I love breakfast. I get annoyed at people who skip breakfast and go straight to lunch just because they woke up at noon. I think restaurants that serve breakfast all day deserve an award. And Fat Tuesday should come once a month -- breakfast for dinner!
Breakfast hasn't been as interesting since I went vegan and gave up bacon, scrambled eggs and Entenmann's Raspberry Danish Twist. There are vegan options for breakfast -- bagels topped with Tofutti cream cheese, pancakes made with soy milk, mock sausage, which many grocery stores carry. But vegan breakfast just didn't have the excitement and glitz that I wanted for my first meal of the day. Until now.
Isa Chandra Moskowitz's fourth cookbook, Vegan Brunch, brings that excitement I've been craving along with a big helping of creativity. With over 175 recipes, there is something for every cooking ability and every taste. The book's theme is sweet and savory recipes, and Moskowitz does a nice job of incorporating flavors from around the globe, like the Chili Cashew Dosas and Ethiopian Crepes.
I wanted to start with something familiar, and since I really like the recipes in "Vegan Cupcakes Take Over the World," which Moskowitz wrote with Terry Hope Romero, I flipped to the baking section of "Vegan Brunch."
The Coffee Chip Muffins were not as sweet as I thought they would be, but that's actually a good thing, seeing as how they are meant for breakfast. I thought they would taste more like the Cappuccino Cupcakes in "Vegan Cupcakes," but once I accepted them for what they were -- muffins, not dessert -- I really liked them. The recipe only requires easy-to-find ingredients that you probably already have, and the mixing process is quick and simple. Many grocery-store brand chocolate chips are accidentally vegan, and if you're feeling fancy, Ghirardelli chips are also vegan.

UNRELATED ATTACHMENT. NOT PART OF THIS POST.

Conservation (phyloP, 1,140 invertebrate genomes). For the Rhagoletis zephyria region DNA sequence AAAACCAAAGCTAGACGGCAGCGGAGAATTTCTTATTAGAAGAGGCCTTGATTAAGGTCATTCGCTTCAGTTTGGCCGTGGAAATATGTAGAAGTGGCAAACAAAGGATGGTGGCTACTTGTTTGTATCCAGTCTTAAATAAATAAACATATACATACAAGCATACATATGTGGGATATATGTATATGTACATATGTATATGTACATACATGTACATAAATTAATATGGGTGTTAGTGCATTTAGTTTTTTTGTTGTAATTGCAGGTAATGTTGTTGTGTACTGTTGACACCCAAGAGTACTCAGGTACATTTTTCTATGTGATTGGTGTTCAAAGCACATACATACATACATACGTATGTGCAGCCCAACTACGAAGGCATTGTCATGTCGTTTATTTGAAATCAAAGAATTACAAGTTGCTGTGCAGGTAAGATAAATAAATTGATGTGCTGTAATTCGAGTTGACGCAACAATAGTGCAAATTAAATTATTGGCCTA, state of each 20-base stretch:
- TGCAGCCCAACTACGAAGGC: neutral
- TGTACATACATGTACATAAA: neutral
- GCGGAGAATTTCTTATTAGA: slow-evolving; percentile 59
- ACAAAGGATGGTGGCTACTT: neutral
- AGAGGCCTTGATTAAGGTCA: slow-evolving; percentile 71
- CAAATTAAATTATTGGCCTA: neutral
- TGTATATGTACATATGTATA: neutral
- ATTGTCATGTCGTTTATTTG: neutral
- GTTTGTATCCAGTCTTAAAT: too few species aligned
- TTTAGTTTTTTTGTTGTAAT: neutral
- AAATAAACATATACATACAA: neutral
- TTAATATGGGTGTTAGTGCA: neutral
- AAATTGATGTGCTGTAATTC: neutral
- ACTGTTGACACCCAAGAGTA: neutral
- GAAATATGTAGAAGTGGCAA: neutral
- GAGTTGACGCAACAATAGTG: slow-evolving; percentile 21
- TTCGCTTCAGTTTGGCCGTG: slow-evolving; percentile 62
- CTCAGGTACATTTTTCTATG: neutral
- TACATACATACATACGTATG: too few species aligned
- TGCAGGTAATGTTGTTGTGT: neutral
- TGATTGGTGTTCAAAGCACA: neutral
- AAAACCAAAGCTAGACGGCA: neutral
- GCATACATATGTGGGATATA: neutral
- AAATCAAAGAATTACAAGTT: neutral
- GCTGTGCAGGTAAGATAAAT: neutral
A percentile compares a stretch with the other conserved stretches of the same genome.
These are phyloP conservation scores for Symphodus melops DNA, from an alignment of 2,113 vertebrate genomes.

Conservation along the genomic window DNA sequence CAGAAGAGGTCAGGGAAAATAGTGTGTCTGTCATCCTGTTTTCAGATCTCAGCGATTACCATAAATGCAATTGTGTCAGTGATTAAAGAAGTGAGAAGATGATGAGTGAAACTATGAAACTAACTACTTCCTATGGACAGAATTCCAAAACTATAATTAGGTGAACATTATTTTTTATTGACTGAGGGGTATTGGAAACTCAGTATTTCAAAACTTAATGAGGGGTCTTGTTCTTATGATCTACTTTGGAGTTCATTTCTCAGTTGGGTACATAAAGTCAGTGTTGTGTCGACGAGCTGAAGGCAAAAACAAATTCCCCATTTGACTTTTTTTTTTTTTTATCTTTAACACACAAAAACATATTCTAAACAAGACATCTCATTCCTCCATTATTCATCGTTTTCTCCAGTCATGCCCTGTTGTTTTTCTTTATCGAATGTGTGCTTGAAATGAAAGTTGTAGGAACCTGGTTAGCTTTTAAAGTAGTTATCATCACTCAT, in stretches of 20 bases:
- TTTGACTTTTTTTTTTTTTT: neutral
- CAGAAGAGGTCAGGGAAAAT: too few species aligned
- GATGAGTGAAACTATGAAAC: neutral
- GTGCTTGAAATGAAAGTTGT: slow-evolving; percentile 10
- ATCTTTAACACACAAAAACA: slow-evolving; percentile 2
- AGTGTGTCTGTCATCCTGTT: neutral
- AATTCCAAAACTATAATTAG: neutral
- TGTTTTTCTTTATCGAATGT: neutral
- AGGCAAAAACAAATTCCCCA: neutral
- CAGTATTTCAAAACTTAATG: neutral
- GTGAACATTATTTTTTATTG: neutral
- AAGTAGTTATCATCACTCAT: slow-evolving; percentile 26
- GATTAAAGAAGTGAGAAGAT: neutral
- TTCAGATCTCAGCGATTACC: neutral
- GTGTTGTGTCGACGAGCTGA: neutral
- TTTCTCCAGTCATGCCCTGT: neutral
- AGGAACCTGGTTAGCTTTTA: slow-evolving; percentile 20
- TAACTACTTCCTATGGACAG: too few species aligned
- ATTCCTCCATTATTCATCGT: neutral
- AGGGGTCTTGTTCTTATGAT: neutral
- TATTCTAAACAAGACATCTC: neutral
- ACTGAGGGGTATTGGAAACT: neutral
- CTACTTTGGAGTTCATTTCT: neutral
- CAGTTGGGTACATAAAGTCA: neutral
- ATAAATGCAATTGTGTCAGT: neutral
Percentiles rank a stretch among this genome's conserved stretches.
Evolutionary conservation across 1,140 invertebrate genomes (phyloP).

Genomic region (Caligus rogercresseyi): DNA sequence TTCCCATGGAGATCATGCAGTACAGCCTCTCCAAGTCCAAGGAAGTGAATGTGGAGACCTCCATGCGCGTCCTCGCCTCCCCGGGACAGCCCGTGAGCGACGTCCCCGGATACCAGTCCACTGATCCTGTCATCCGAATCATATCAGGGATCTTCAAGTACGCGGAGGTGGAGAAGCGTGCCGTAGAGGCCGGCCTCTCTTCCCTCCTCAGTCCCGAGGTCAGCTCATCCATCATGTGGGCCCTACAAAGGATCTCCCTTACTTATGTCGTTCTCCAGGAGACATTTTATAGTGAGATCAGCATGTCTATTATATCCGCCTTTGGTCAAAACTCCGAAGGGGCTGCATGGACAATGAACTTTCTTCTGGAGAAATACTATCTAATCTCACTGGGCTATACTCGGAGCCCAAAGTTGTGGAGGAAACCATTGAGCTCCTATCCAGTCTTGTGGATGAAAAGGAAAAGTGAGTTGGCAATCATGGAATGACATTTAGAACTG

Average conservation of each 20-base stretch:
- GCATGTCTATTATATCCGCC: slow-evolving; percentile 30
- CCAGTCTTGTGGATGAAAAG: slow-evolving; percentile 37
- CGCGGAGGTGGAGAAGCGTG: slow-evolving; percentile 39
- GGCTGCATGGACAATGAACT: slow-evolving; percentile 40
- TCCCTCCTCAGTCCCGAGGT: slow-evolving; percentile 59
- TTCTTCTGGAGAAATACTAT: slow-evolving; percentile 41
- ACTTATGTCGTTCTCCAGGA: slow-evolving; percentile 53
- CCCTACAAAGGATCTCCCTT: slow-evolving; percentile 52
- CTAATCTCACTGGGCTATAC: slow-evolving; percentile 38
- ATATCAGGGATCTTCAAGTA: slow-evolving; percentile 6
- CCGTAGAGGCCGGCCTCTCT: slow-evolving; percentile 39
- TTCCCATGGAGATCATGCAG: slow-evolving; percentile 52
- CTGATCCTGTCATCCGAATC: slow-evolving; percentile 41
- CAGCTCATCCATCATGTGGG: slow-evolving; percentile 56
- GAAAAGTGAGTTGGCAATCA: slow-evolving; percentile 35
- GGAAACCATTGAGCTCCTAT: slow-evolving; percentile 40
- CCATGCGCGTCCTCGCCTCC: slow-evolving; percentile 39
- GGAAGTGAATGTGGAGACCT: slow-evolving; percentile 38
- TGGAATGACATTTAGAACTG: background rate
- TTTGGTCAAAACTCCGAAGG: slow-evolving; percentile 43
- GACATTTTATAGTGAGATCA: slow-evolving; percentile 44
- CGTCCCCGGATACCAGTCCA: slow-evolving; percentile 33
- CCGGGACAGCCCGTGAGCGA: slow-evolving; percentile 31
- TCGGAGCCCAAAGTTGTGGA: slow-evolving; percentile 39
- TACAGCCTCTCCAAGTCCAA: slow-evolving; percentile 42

After the muffins, I turned to the very first recipe in the book -- the Tofu Omelet. I have never had an omelet, vegan or not, and this recipe intimidated me. I don't know if it was because it has to be flipped or just because I had no reference for comparison, but I was nervous. Unfortunately, I got so preoccupied with worrying about the omelet itself that I missed the section entitled "Fillings: It's What's Inside that Counts." Instead of heeding Moskowitz's suggestion to make a sauce for the omelet, I just stuffed some roasted asparagus and chopped tomatoes inside mine. The result was bland, but I refuse to be intimidated by this dish. Next time I am going to add the black salt that Moskowitz recommends because of its "sulfuric taste that is reminiscent of egg yolks," but which I left out because I got too hungry before I found it at a store. And I am definitely going to spend more time making the insides.
The Classic Broccoli Quiche, which is in the savory section of "Vegan Brunch," became one of my favorite recipes when Moskowitz posted it on her blog. It requires enough chopping and sautéing and pulsing in the food processor to make you feel like you're making a gourmet dish, but the recipe is straightforward and easy to follow, so it doesn't give you the urge to throw the crust frisbee-style against the wall in frustration. It's a creative way to get a serving of broccoli and any other vegetables you mix in and the flavors are perfect together. The quiche also travels well (in case you're not the one hosting brunch this week) and if you take it to work for lunch, get ready to make your coworkers jealous.
Even if your only kitchen equipment is a hot plate and a microwave, "Vegan Brunch" is still an entertaining and informative read. Moskowitz writes in a friendly, conversational style and provides lots of confidence-inspiring tips and explanations for those of us who don't know the first thing about Swiss chard or what type of spatula makes crepe flipping easier.
Moskowitz also includes tips for hosting a brunch, a list of ingredients that appear in many of the recipes in the book, and my favorite, notes about which dishes can be made a day or two ahead of your brunch. That way breakfast is a breeze, even if I don't wake up until it's technically lunchtime.